Hot weather and other factors, autoimmune disease, and psychosis

I’m thankful to bloggers who wrote about their experience with diet and depression. I’ve learned through the blogs and then my own observation that I was making my mental health worse by eating gluten in all possible forms – pasta, sandwiches, Subway, wraps, tempura, soy sauce. I have also established that casein in cow’s milk makes me more psychotic, so I had to give up a lot of delicious habits – taro bubble tea, cheesecake, easily ordering a coffee with milk at Denny’s – I now usually carry goat milk in a cooler with me everywhere, in case I want to add it to tea. This post won’t be about diet though, I have posted on diet previously:

Autoimmune Encephalitis and Diet

This post is about the fact that changing your diet may improve your mental health but it won’t necessarily cure you. I think it’s important to remember that in order to not constantly blame yourself. I used to do that when I was on strict AIP diet – I used to blame myself for feeling depressed. After I noticed that the AIP diet was actually helping, I became convinced that I would soon be cured, as long as I stay on the diet. Probably I’ve read too many blogs claiming that grains contain lectins that cause brain inflammation and therefore depression. There are a lot of success stories online with bloggers stating that their depression vanished after going on AIP diet or paleo or keto or vegan, you name it. It’s easy then to start blaming yourself each time you feel depressed again – if all those people were cured, maybe then I am slacking, not avoiding enough foods, not being strict enough. I think we may go into the blaming state because we want to believe that we can have full control of our mood and it would be nice if as long as we didn’t eat certain ingredients, we would never be depressed or psychotic.

Blaming yourself only makes you feel worse though and it doesn’t let you accept the reality that mental health problems are caused by many factors. I think yes – you should definitely strive for a healthy diet – avoid fried foods, high glycemic foods, red meat, etc., but should you feel guilty about the brown rice bowl that you ate yesterday because AIP and paleo bloggers claim that all grains cause inflammation? No, I am not sure if there is any evidence that grains are an issue, some research actually suggests that the healthiest diets are ones that include whole grains – such as the Mediterranean and MIND diets. I think we have to accept that there are other factors affecting our mental health and some we cannot control. Periods are definitely one of them and they suck. I find that my paranoia and obsessive thoughts are definitely exacerbated during the first three days of my period. Can I cure this issue with diet? I don’t think so. Being female, my hormones will always fluctuate with the menstrual cycle, there is nothing I can do about that. I can remind myself that it’s only worse for three days and it will get better, I am not always psychotic, I can try exercising more, going for a walk. But cure? I don’t know of one.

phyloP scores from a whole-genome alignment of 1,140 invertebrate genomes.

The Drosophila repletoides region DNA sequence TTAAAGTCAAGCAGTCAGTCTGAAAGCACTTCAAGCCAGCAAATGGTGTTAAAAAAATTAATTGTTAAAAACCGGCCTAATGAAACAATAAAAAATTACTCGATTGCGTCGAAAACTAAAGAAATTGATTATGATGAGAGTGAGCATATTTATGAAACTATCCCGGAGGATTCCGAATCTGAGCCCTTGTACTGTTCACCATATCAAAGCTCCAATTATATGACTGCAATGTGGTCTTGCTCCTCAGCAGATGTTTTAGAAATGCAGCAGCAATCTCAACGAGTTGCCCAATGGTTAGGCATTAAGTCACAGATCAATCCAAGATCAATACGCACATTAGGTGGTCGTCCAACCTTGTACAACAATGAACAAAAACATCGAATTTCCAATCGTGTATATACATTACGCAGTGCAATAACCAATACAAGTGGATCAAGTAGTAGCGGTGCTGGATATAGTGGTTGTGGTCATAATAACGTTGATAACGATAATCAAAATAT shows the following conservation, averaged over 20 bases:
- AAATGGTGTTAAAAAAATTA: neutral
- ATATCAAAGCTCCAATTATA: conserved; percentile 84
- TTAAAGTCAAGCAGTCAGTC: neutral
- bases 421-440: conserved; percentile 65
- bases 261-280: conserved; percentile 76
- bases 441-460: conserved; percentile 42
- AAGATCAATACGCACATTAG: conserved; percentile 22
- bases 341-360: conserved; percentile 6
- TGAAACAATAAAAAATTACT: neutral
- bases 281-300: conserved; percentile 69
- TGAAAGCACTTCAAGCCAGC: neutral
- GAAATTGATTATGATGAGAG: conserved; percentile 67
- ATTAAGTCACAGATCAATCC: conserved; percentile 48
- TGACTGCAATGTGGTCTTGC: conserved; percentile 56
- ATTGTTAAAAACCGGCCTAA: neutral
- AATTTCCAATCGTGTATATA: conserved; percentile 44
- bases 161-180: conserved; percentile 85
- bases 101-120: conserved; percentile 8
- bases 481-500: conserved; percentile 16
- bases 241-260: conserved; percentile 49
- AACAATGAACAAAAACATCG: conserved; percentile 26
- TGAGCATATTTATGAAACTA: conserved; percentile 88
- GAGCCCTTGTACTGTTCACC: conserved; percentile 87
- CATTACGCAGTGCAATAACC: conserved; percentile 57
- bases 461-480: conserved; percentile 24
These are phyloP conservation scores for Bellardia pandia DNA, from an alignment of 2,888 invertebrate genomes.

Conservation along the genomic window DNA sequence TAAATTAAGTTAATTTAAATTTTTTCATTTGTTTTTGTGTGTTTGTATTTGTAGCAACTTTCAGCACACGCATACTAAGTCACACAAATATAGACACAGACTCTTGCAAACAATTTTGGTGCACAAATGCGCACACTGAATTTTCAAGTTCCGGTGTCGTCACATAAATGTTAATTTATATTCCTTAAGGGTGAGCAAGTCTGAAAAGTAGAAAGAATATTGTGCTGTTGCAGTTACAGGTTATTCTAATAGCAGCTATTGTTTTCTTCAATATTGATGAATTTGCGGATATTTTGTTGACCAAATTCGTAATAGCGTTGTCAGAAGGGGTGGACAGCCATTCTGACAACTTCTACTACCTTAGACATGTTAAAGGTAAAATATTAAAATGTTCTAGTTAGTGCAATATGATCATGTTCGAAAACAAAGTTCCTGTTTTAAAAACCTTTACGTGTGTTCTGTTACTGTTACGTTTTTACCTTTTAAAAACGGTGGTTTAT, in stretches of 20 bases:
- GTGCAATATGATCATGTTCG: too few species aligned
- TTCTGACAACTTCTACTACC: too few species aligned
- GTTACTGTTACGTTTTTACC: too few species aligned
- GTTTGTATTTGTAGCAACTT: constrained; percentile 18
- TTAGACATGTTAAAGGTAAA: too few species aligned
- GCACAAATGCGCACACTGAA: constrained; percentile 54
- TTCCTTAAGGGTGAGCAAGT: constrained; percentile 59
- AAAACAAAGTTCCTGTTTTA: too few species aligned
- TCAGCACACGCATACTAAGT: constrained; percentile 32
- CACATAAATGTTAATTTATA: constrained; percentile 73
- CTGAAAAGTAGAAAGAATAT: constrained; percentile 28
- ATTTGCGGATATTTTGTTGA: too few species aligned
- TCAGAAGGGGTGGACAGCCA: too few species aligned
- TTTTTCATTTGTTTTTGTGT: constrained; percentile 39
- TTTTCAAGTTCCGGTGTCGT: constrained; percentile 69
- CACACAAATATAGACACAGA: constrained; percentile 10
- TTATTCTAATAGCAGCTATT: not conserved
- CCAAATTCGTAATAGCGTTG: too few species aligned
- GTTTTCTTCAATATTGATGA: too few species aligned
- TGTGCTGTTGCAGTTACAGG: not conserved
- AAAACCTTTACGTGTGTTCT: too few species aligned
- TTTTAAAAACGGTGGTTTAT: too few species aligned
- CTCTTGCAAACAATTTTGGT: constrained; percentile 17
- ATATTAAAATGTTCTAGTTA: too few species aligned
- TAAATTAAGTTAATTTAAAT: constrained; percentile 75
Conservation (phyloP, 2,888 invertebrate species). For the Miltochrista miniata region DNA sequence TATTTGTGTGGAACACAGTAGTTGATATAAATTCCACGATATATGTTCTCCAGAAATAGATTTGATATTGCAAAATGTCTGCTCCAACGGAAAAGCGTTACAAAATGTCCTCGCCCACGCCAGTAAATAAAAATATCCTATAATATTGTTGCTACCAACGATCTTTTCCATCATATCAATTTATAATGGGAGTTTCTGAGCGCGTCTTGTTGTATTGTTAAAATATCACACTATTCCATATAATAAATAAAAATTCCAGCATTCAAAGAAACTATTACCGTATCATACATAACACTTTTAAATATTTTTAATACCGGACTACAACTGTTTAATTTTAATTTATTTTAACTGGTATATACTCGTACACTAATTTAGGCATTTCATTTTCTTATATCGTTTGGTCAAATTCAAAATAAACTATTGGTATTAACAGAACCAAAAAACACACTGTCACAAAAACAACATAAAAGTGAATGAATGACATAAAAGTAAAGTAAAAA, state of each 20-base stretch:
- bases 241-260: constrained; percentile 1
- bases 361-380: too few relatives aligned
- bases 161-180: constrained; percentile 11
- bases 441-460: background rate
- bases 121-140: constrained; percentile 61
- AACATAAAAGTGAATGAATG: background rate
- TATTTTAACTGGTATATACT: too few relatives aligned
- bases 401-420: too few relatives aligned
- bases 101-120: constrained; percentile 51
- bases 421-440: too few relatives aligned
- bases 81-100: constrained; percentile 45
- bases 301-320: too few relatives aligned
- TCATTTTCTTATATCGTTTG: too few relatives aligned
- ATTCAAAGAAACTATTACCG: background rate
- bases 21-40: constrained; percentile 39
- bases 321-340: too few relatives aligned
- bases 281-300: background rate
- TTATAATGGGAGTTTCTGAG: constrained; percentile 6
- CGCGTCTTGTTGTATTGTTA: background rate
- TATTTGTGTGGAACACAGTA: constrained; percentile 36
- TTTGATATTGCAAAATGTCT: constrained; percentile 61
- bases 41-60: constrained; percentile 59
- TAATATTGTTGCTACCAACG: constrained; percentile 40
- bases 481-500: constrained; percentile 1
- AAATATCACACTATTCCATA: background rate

Menstrual Psychosis: A Forgotten Disorder?

I have recently realized that heat increases my intrusive thoughts. I had observed for a while that hot weather makes me lethargic and quick-tempered, but now I have also correlated hot weather with psychosis. It had occurred several times during the past month when I experienced exacerbated negative commentary in my head. I noticed that each time this happened on a weekend when I was away, camping. Supposedly camping is better than work  – I was not alone, I was with friends, eating meals together – just as I like. Also I was moving – swimming, kayaking. Getting enough vitamin D. Definitely sniffing a lot of soil (reference to the antidepressant bacteria Soil Bacteria Work In Similar Way To Antidepressants), always bringing my own food in a cooler – tempeh, mung beans, buckwheat, freeze-dried vegetables, oatmeal. Stuff that I usually eat, so that was a constant factor. When analyzing what caused an event, we have to look into the differences, and the only factor that I could think of is heat. This summer has been very hot in Ontario, multiple days above 30 degrees. Every weekday though I am in an extremely air conditioned air building where I often wear my shawl. At home I have two functioning ACs. It was only during the camping that I was exposed to extreme heat for many hours in a row. I think I have to accept this fact – I love camping, but hot weather increases my aggression and psychotic symptoms.